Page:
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Finance restrictions spark shift in vehicle funding decisions

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The latest quarterly Company Car Trends survey from GE Capital reveals that just 17% of the 300 customers who responded now use outright purchase, compared to 38% in the last quarter of 2009.

Conversely, it suggests that leasing is making gains. In the same period, the use of contract hire has risen from 42% to 66%.

Sewells research from 2010 indicates that just under 40% of fleets use outright purchase as one of their funding options for cars; GE’s research, predominantly with car fleets, suggests that proportion is falling as fleets switch to leasing.

Gary Killeen, fleet services commercial director for GE Capital, said: “Many of the fleets included in the survey will be using more than one acquisition method as part of their mix and so the research does not suggest that the total amount of vehicles on fleet that are outright purchase have halved. It refers to new vehicles registered today.

“However, the findings do suggest that there may potentially be a significant shift in thinking on the part of the respondents over time. This could be an early indication of a change that sees leasing come to dominate fleet acquisition.”

Car funding ‘mirror image’ of van

In the Fleet200 survey of some of Britain’s biggest fleets, conducted by Sewells on behalf of Fleet News, more than a quarter of companies (29%) said they still used outright purchase as their main car funding option, driven either by specific accounting needs or a belief that they can purchase, service and dispose of vehicles more cost efficiently than a leasing firm.

However, it discovered that van fleets were almost the mirror image of car fleets, with 42% favouring outright purchase and 35% leasing.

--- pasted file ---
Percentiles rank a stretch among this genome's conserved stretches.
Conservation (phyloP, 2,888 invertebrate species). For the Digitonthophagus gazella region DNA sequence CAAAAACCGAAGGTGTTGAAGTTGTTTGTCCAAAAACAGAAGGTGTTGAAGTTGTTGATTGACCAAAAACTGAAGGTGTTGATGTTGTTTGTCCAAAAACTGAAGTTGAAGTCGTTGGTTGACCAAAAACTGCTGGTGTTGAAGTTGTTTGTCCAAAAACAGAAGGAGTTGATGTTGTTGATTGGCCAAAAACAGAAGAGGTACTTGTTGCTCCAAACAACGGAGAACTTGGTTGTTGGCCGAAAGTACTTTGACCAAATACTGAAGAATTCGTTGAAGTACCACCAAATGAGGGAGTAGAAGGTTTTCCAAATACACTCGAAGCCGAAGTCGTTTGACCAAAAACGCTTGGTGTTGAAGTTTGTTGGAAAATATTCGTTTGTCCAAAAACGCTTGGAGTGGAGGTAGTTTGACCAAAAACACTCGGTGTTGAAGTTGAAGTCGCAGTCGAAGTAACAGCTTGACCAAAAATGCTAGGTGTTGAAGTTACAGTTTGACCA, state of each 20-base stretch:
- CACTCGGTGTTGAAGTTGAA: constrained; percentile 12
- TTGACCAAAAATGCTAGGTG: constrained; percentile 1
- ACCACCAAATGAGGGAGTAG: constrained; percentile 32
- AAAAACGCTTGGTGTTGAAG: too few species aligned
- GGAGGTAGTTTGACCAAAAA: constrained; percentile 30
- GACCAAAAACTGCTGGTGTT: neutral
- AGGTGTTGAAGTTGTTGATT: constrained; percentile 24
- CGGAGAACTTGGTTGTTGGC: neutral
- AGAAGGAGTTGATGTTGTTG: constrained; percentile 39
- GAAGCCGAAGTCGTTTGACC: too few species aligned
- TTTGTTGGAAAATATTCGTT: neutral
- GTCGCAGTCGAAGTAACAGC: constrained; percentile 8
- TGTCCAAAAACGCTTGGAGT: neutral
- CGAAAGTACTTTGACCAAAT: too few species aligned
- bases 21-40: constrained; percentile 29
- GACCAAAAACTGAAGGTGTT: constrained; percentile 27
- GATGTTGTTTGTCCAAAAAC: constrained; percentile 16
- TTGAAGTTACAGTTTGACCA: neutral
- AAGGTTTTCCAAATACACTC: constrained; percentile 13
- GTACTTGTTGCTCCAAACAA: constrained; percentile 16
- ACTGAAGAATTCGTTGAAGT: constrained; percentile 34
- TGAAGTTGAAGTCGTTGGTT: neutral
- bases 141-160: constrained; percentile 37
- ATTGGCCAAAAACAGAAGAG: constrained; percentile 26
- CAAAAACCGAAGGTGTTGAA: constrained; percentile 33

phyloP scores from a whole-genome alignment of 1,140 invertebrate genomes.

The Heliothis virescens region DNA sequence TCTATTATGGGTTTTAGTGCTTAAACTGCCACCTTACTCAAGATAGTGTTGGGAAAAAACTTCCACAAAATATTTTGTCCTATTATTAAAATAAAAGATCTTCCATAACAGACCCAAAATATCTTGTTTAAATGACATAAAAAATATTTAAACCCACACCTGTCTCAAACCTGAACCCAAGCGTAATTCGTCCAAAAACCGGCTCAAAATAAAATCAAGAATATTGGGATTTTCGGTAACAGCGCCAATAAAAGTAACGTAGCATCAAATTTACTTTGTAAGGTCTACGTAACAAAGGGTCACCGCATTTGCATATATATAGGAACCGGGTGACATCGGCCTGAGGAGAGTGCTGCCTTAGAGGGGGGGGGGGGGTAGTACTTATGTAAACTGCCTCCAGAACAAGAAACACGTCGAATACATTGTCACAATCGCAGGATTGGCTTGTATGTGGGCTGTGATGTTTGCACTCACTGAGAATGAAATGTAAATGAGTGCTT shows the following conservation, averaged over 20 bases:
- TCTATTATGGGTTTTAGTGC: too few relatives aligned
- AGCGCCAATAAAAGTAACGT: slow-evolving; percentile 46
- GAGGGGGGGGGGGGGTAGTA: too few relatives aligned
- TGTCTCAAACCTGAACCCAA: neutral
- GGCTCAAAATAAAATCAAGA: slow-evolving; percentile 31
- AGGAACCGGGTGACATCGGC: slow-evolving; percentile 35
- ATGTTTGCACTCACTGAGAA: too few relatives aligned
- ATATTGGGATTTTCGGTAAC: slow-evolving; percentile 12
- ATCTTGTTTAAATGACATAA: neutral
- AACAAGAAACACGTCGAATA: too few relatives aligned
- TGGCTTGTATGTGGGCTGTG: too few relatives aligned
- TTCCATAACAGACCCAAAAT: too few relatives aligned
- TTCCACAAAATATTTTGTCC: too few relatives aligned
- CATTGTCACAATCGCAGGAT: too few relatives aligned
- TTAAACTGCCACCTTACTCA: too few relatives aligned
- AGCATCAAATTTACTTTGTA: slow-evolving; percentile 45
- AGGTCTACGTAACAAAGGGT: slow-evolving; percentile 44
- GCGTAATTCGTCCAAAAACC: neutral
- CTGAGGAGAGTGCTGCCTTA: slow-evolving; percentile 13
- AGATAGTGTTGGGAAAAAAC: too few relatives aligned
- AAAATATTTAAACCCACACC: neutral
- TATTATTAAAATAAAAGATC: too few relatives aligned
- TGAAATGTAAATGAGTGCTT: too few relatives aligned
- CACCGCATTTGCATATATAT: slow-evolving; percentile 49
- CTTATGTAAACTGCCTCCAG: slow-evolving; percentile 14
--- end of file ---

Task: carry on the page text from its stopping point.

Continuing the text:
In contrast, 43% of fleets favoured contract hire as their method of funding for cars.
Residual value risk

Killeen said: “Outright purchase is a good option when a company is cash rich or can borrow money cheaply and is more comfortable to carry the residual value risk on the vehicle. In the current economic climate, there are far fewer companies who can tick all these boxes.

“It is for broadly the same reasons that contract hire is increasing in popularity. Cars and vans can be acquired with minimum upfront outlay, monthly expenditure is fixed and determined in advance, and the potential burden of residual value risk is removed.”

Public sector fleets such as police and local authorities, and some van fleets tend to have higher proportions of outright purchase due to the need to convert or modify vehicles.

Companies who keep vehicles for longer operating cycles, typically five years or more, and smaller fleets, particularly those with fewer than 50 vehicles, are also more pre-disposed towards outright purchase as a way of ‘squeezing the asset’ prior to disposal.

LeasePlan told Fleet News that it had seen “no noticeable shift from outright Purchase to leasing”.
The leasing company reported that the “died in the wool” outright purchase organisations like the flexibility they get with owning their own cars, keeping them for as long a short a time as they like without the risk of any early termination fees and the car is always theirs.